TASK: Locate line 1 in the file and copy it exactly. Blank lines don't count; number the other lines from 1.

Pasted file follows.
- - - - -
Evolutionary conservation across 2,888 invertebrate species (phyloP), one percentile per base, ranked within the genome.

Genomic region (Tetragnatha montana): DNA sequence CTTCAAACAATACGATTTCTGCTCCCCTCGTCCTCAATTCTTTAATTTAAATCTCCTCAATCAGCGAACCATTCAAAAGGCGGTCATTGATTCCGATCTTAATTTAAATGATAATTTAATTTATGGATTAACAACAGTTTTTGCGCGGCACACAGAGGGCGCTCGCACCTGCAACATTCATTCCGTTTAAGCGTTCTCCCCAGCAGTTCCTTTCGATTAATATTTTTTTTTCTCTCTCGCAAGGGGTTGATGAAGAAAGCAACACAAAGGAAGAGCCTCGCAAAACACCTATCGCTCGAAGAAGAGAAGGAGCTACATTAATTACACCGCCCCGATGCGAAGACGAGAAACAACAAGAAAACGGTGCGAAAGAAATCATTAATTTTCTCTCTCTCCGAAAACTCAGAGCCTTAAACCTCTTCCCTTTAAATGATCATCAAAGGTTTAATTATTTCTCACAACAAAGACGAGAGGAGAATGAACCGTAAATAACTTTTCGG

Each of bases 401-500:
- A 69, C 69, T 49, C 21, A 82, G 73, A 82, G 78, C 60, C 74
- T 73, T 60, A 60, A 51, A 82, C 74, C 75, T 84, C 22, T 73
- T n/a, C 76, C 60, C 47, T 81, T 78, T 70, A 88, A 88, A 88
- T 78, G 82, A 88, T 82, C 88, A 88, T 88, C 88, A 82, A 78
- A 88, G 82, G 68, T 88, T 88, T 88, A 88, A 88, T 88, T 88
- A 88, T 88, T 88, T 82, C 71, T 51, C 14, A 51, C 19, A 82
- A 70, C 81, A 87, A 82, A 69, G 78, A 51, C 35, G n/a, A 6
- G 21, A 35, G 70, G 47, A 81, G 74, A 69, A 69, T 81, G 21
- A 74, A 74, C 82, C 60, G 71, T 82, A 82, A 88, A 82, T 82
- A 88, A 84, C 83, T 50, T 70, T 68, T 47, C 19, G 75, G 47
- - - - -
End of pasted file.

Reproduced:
Evolutionary conservation across 2,888 invertebrate species (phyloP), one percentile per base, ranked within the genome.